25 DOs & DON'Ts of a Query Letter

Hi Fierce Friends!

Today I thought I would share a little from my In A Nutshell Workshop. I get a lot of questions about writing through email and myspace, and one that crops up a lot is "How do I write a query letter?" First, what IS a Query Letter?

A Query Letter is a letter written to an editor telling him/her briefly about a completed manuscript in such a way that he or she will be enticed into asking the author for the rest of the manuscript. This ensures that the author's manuscript doesn't end up in the notorious land deadly Slush Pile and into the lovely and amazing Requested Pile. A Query Letter is essentially a sales letter. It isn't easy to write. It takes practice and it takes a deft hand. So for all you aspiring writers out there, here's my 25 DOs and DON'Ts of a Good Query Letter. I hope it helps!

25 DOs and DON'Ts of a Good Query Letter
by Tess Mallory Copyright 2008

1. DO Always present the idea in a professional way---clean, good quality paper, good printing, no typos or spelling errors, correct spelling of editor's name, the RIGHT editor's name. (Always CALL the publisher and ask the receptionist who to direct the query letter to, or do research and make that decision)
2. DO keep the query letter to 1 or 1 and 1/2 pages MAXIMUM.
3. DO Always enclose an SASE (self-addressed, stamped envelope).
4. DO Always write the letter in the correct business format, including your address, your phone number, the date, etc.
5. DO send out ten queries at a time.
6. DO realize when sending out multiple queries, that if an editor requests the next three chapters of the book, that once you have responded to their request, if other requests from other publishers are received, they will be considered simultaneous submissions. DO call the publishing houses who request the manuscript at this point, and ask if they accept simultaneous submissions. Most do not. The first publisher who requests the manuscript will likely assume they will have an exclusive look at the MS before releasing it for submission elsewhere. An unhappy fact in publishing, but it makes sense. An editor doesn’t want to put the time and energy into championing a book, only to find out once it has been approved and she informs the author that she wants to buy it, the author is already in negotiations with another publisher.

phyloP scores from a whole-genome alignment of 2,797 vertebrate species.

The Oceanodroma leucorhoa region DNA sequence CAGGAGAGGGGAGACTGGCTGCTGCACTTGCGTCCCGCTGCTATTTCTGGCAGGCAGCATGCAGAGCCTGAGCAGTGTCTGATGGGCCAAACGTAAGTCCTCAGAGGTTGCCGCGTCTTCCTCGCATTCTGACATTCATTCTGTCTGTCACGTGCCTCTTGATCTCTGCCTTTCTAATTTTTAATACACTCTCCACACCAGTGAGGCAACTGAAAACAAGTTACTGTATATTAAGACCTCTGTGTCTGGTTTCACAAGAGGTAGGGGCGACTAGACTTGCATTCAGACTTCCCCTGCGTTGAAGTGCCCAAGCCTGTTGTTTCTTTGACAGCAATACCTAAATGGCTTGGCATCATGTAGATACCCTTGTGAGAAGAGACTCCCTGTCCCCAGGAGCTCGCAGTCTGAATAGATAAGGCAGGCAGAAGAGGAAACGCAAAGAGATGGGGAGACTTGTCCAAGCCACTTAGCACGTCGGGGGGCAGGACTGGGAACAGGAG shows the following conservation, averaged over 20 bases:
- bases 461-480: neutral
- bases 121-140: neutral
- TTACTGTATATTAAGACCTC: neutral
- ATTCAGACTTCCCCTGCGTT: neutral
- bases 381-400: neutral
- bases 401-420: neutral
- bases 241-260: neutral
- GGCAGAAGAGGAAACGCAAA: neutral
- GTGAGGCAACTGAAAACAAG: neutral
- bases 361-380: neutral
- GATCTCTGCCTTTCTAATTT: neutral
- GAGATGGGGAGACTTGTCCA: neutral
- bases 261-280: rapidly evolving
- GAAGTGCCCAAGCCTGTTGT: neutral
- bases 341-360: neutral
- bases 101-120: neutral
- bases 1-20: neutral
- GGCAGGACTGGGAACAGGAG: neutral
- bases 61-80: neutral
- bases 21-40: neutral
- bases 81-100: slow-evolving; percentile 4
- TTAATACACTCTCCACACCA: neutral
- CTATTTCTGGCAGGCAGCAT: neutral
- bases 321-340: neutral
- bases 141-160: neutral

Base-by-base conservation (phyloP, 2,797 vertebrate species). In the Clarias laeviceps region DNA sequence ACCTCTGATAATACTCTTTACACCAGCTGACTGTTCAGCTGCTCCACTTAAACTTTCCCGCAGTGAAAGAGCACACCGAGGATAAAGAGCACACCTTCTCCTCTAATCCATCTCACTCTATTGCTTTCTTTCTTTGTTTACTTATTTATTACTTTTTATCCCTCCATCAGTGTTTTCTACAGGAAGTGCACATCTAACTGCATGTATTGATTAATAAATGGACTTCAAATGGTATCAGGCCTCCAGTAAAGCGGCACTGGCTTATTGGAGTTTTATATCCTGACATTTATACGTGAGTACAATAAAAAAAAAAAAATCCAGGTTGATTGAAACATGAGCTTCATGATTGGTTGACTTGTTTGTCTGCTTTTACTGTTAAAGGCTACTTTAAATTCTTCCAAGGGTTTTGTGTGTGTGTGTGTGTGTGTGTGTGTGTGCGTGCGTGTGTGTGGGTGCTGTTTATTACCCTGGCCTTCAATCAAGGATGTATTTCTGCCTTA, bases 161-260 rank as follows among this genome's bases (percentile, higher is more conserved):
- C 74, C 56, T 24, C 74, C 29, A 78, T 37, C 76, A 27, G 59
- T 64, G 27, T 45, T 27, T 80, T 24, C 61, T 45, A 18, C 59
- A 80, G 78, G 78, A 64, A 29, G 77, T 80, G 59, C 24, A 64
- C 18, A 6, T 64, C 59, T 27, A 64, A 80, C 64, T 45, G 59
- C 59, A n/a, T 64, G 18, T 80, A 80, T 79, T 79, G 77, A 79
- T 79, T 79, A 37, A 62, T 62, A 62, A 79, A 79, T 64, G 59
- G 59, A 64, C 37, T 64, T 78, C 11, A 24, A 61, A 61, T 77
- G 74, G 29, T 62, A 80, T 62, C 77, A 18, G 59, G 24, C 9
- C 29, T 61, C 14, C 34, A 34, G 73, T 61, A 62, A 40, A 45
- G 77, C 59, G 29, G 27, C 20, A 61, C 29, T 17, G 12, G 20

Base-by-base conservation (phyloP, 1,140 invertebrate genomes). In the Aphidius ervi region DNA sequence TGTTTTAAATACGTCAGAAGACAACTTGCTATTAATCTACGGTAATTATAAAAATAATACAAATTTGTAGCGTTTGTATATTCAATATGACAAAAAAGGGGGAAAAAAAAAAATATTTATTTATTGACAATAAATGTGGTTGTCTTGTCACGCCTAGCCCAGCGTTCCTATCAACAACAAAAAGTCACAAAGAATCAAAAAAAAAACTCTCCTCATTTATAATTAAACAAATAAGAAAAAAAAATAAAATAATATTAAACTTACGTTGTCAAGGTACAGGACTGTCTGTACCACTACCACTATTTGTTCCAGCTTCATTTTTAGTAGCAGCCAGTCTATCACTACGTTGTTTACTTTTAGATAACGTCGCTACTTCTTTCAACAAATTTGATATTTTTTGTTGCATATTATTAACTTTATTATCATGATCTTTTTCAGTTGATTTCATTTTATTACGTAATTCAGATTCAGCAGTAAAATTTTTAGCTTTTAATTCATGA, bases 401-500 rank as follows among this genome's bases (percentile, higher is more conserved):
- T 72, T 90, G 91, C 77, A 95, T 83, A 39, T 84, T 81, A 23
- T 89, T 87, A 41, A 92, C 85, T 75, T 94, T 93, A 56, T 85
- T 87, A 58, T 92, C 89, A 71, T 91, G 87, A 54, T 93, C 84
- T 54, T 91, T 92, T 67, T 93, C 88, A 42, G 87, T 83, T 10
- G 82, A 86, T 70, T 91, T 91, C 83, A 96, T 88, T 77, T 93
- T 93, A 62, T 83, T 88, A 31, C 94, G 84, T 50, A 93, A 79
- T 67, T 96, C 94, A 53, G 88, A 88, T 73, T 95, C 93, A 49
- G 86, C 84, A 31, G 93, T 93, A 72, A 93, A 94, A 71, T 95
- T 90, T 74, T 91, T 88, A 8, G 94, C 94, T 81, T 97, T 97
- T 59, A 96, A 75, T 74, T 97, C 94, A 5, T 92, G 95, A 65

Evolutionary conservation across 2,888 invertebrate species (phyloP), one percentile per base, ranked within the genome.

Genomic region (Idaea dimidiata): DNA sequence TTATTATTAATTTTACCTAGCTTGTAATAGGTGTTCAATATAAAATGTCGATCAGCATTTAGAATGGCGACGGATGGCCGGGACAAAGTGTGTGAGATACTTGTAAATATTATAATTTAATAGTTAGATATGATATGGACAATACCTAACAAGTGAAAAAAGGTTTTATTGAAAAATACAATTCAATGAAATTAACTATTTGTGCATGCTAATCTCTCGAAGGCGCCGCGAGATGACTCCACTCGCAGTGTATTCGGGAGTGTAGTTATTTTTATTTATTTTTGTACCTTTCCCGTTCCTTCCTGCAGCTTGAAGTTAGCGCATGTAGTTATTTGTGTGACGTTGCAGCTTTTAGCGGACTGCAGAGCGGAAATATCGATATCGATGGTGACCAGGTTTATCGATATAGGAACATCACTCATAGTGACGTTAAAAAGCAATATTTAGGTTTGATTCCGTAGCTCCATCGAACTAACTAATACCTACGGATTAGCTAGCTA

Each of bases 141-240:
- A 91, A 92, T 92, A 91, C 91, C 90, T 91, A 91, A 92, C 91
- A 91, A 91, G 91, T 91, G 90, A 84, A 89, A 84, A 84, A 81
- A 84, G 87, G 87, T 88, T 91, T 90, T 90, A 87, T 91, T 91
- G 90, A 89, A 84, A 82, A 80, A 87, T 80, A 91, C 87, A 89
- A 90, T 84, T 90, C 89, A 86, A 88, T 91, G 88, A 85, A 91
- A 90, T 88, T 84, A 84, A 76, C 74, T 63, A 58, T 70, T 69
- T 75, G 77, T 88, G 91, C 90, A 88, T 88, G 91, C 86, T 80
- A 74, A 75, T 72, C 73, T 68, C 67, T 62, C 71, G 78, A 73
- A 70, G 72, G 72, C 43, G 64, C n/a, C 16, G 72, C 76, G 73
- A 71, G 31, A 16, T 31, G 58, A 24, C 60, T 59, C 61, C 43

7. DO introduce the project being offered in the first sentence or two, give the approximate word count, and the publisher’s line that it is most suited for. (i.e., "I have just completed a 100,000 word romance novel, LOVE’S LOVELY LOVE for consideration for Leisure’s Lovespell line of romances".)
8. DO Hook the editor with a brief, provocative synopsis of the book--similar to a cover blurb on the back of a book.
9. DO present publishing credits in a professional way without hype or conceit.
10. DO mention if you have publishing credits, but if you don’t, DON’T say, "I've never been published, but--" And something hard to face – editors really don’t care if you had a poem published. Period.
11. DO mention anything relevant. For example, if the central character in the proposed book works for the FBI, and you happen to work for the FBI, do include this info by all means!
12. DO have some humility. Being cocky or sounding egotistical in a query is not a good idea. Remember, the writer needs the editor much more than he/she needs the writer. Sad, but true.
13. DO wait a while to call and check on the query. Wait at least two months. Publishers are notoriously slow. The name of the game in publishing is hurry up and wait, so might as well get used to it now! If there is no response within two months, wait another two weeks, then write and politely inquire if the query was received and include a postcard for them to send back that indicates Yes, they received it or No, they didn’t. Editors don’t like to be bugged. However, if there’s no response within three months, then call. Be polite, ask for the editor, sound professional. If you get to talk to her/him, say “I just wanted to check on the status of the query letter I sent to you in December, 2007.” If this is too intimidating, write a letter to the editor and ask the same question.